Teaching requires patience and experimentation as the pandemic lingers.To thrive, we need to build adaptability into our courses and continue to reimagine in-person activities for physically distanced classrooms. Doing so will allow us to continue providing students the sorts of rich learning experiences, connections, and opportunities that make KU a distinctive place to learn and to grow. All of that can sometimes feel daunting. That's understandable, and it's one reason we created this guide. It is intended to help you think through your classes and to empower you to teach in effective ways whether in person, online, or in a hybrid format, or in other formats that may emerge. No matter how you teaching, adopting a flexible format (and mindset) will help both you and your students. 

*This guidebook is being continually updated and improved as we learn more about the challenges instructors face and the strategies they are using to address them. Let us know (agreenhoot@ku.edu and dbward@ku.edu) if you have suggestions or requests. We are grateful for the contributions of Amy Leyerzapf (Leadership Studies), Susan Marshall (Psychology), and Kali Jo Wacker (English) to the content and design of this Guidebook.  

Key principles

The teaching context may look and feel different, but the core principles of effective teaching still apply: alignment of course goals and instructional practices; creation of motivating and inclusive learning climate, and consistent attention to and reflection on student learning and feedback. The most crucial elements of course design include: 

 Flexibility. Design courses so they can shift between teaching contexts, and identify ways for students to engage both in person and online. Develop ways for students to participate and demonstrate their learning if they have to miss class. Whether a course is in-person, online, or hybrid, online learning will need to be a prominent feature.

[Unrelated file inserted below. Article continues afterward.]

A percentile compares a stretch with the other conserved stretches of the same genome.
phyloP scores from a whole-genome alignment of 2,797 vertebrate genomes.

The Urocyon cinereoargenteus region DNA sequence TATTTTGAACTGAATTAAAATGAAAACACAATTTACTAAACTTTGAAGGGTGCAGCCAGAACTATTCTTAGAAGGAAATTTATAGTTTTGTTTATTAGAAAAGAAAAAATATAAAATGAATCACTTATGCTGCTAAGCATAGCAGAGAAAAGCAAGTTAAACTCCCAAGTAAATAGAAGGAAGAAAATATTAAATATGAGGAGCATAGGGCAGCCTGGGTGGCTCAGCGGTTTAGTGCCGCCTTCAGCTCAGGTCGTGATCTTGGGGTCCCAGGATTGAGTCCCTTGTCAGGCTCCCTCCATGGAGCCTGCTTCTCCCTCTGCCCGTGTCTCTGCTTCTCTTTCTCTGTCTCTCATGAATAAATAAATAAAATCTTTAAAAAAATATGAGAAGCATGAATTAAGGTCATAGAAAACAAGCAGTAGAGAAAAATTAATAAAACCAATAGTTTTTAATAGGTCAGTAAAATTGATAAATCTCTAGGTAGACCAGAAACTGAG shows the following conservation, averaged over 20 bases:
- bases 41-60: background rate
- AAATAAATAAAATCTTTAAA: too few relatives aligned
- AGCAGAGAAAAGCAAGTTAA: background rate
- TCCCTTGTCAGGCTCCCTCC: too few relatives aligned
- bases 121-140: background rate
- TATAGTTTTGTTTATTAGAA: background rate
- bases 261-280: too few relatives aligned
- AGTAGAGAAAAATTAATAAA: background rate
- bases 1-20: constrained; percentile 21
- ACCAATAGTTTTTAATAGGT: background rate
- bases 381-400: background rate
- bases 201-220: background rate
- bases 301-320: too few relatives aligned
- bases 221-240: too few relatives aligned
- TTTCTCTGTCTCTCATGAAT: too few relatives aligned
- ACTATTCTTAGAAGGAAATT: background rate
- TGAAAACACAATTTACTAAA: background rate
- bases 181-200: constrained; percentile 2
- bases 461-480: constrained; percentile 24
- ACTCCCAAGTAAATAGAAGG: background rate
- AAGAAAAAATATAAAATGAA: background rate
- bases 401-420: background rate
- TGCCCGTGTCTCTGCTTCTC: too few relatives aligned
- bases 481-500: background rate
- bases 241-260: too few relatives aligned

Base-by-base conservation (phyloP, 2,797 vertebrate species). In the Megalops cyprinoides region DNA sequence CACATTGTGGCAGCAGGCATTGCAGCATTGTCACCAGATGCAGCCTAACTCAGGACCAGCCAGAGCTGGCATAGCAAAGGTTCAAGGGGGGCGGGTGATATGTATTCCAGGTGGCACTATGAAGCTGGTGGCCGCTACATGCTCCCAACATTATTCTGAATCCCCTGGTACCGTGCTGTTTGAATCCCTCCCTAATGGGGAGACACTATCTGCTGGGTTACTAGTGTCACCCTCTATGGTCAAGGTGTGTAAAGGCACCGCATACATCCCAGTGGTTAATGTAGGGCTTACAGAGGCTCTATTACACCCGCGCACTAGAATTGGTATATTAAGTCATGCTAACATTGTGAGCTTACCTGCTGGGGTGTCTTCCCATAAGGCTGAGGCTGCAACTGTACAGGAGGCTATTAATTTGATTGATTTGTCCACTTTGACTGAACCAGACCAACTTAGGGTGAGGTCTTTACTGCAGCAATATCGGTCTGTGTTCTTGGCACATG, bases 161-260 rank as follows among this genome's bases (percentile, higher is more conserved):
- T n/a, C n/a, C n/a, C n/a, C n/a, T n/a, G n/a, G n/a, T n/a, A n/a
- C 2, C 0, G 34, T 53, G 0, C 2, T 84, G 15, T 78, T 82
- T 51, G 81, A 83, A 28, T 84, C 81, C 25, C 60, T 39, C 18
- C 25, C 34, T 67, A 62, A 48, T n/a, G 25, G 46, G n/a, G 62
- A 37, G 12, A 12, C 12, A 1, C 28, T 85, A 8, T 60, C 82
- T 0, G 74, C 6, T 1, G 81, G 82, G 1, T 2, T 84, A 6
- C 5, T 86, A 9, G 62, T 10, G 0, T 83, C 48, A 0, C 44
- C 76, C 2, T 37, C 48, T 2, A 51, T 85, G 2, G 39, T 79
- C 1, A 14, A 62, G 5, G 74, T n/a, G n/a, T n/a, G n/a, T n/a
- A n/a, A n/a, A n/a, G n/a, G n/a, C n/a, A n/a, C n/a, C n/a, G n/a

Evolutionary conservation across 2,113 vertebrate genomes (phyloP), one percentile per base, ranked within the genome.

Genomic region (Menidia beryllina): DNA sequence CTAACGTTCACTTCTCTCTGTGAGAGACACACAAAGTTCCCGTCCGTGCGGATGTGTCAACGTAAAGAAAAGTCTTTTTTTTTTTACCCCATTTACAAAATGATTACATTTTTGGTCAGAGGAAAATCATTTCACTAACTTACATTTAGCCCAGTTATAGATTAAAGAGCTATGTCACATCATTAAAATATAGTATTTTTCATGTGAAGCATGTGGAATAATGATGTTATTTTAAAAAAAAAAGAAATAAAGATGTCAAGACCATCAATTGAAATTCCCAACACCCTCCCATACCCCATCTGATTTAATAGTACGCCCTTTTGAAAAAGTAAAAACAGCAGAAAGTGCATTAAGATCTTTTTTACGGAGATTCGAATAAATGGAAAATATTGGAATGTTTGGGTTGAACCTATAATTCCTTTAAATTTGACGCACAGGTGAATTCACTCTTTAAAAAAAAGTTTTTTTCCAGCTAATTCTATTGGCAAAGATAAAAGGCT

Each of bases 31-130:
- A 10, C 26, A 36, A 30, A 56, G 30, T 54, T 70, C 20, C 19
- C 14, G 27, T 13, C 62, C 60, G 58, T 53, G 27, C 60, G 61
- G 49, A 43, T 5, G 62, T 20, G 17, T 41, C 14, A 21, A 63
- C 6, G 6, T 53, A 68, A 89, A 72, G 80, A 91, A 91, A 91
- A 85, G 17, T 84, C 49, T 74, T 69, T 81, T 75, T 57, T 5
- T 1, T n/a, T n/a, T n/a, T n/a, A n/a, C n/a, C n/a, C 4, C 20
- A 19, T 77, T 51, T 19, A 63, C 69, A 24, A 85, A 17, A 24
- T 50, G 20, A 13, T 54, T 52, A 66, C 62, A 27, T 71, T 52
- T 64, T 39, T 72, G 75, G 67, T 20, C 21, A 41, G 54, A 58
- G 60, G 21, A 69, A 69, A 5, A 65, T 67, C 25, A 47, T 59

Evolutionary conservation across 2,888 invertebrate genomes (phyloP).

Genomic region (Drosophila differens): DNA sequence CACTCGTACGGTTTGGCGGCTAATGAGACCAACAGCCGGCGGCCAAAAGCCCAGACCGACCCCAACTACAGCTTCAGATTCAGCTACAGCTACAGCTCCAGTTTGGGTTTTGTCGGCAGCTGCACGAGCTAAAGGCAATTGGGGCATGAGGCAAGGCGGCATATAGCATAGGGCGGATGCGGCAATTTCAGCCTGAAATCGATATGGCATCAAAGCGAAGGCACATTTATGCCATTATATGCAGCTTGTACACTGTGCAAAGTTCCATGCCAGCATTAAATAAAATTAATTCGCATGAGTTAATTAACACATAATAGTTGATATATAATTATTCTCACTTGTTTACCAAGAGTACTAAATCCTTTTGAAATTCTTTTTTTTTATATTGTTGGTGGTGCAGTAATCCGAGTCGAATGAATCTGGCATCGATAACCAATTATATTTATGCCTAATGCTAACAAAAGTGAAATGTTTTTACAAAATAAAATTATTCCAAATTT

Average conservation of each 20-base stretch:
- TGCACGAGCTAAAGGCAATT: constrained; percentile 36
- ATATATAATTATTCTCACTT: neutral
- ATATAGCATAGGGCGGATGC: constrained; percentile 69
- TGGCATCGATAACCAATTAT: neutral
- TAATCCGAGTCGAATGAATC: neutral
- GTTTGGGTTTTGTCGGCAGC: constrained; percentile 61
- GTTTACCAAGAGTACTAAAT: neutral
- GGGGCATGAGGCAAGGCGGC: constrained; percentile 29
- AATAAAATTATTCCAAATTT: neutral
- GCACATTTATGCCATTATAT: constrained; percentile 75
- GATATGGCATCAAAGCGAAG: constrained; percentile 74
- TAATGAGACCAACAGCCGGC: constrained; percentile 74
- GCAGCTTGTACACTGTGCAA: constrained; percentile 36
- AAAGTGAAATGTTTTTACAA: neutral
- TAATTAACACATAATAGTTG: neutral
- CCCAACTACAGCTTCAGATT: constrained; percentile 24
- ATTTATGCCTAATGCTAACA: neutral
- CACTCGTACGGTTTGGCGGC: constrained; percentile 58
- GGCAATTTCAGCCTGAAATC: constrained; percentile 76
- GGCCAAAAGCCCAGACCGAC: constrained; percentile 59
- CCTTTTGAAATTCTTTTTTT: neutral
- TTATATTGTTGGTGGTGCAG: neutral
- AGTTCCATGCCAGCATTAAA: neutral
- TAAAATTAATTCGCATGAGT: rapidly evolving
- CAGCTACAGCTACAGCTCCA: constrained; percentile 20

Inclusivity and access.  Create learning environments that allow all students to have equitable access and feel valued and supported as learners, and that support meaningful discussions about potentially challenging topics.  

Clear outcomes, aligned with assessments and learning activities. Organize courses around clearly defined learning goals that specify the core purpose of the class, assessments that enable students to demonstrate achievement of those goals, and learning activities that help them acquire the skills and knowledge to be successful. 

Engagement and connection. Emphasize engaging, high-impact learning activities that ask students to practice, discuss, and reflect on their learning, and provide opportunities for both student-to-student and student-instructor connection. 

Support for students. Build in support structures (e.g., guidance, transparency) for that will help them be better prepared to learn in a new context. Support students as learners and as "whole" individuals with needs and values beyond the classroom. 

A guide to this guide

The first two sections provide general principles to frame the way you adapt your course for flexible and engaging delivery. The sections after those provide a step-by-step path for rethinking your course, and guidance for engaging and supporting students. This is followed by information about digital tools, and resources for more in-depth information or assistance. See the Workshops and Programs Page under Getting Help for an up-to-date schedule of online discussions, workshops and events on course adaptations and tools. Click on a button below to go to that content area (or see the menu across the top of this page).